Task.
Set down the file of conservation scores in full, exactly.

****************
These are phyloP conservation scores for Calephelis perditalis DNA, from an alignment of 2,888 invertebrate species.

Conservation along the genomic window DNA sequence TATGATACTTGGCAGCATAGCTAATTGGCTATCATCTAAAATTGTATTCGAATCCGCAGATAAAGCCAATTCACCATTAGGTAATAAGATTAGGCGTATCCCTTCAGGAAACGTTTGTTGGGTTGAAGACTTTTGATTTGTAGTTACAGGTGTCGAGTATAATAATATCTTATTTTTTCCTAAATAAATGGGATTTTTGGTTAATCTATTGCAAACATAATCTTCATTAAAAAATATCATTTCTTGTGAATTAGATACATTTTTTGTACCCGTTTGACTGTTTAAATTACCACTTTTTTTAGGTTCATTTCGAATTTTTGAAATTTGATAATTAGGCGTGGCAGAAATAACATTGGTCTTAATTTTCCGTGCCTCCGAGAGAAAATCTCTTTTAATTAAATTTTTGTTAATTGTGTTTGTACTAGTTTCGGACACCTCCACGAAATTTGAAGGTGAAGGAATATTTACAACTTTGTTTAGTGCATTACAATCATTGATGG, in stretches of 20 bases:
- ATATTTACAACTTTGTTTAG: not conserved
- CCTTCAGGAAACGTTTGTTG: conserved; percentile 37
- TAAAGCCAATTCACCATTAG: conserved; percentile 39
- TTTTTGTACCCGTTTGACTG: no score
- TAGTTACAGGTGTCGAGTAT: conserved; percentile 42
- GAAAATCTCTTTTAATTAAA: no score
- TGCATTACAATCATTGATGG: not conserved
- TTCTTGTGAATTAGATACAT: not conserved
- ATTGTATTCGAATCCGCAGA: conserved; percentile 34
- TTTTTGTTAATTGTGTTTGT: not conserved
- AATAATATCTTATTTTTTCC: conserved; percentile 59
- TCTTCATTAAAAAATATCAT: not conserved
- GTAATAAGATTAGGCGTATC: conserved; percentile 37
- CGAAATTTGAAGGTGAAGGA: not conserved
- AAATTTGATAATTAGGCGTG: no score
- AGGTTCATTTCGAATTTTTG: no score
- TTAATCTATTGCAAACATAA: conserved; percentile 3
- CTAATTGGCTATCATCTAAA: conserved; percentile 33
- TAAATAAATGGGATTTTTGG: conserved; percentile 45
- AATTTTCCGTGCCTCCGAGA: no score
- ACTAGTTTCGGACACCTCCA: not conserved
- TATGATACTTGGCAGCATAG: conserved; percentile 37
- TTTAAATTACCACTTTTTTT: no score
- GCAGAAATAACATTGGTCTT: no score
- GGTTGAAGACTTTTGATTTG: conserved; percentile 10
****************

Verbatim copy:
These are phyloP conservation scores for Calephelis perditalis DNA, from an alignment of 2,888 invertebrate species.

Conservation along the genomic window DNA sequence TATGATACTTGGCAGCATAGCTAATTGGCTATCATCTAAAATTGTATTCGAATCCGCAGATAAAGCCAATTCACCATTAGGTAATAAGATTAGGCGTATCCCTTCAGGAAACGTTTGTTGGGTTGAAGACTTTTGATTTGTAGTTACAGGTGTCGAGTATAATAATATCTTATTTTTTCCTAAATAAATGGGATTTTTGGTTAATCTATTGCAAACATAATCTTCATTAAAAAATATCATTTCTTGTGAATTAGATACATTTTTTGTACCCGTTTGACTGTTTAAATTACCACTTTTTTTAGGTTCATTTCGAATTTTTGAAATTTGATAATTAGGCGTGGCAGAAATAACATTGGTCTTAATTTTCCGTGCCTCCGAGAGAAAATCTCTTTTAATTAAATTTTTGTTAATTGTGTTTGTACTAGTTTCGGACACCTCCACGAAATTTGAAGGTGAAGGAATATTTACAACTTTGTTTAGTGCATTACAATCATTGATGG, in stretches of 20 bases:
- ATATTTACAACTTTGTTTAG: not conserved
- CCTTCAGGAAACGTTTGTTG: conserved; percentile 37
- TAAAGCCAATTCACCATTAG: conserved; percentile 39
- TTTTTGTACCCGTTTGACTG: no score
- TAGTTACAGGTGTCGAGTAT: conserved; percentile 42
- GAAAATCTCTTTTAATTAAA: no score
- TGCATTACAATCATTGATGG: not conserved
- TTCTTGTGAATTAGATACAT: not conserved
- ATTGTATTCGAATCCGCAGA: conserved; percentile 34
- TTTTTGTTAATTGTGTTTGT: not conserved
- AATAATATCTTATTTTTTCC: conserved; percentile 59
- TCTTCATTAAAAAATATCAT: not conserved
- GTAATAAGATTAGGCGTATC: conserved; percentile 37
- CGAAATTTGAAGGTGAAGGA: not conserved
- AAATTTGATAATTAGGCGTG: no score
- AGGTTCATTTCGAATTTTTG: no score
- TTAATCTATTGCAAACATAA: conserved; percentile 3
- CTAATTGGCTATCATCTAAA: conserved; percentile 33
- TAAATAAATGGGATTTTTGG: conserved; percentile 45
- AATTTTCCGTGCCTCCGAGA: no score
- ACTAGTTTCGGACACCTCCA: not conserved
- TATGATACTTGGCAGCATAG: conserved; percentile 37
- TTTAAATTACCACTTTTTTT: no score
- GCAGAAATAACATTGGTCTT: no score
- GGTTGAAGACTTTTGATTTG: conserved; percentile 10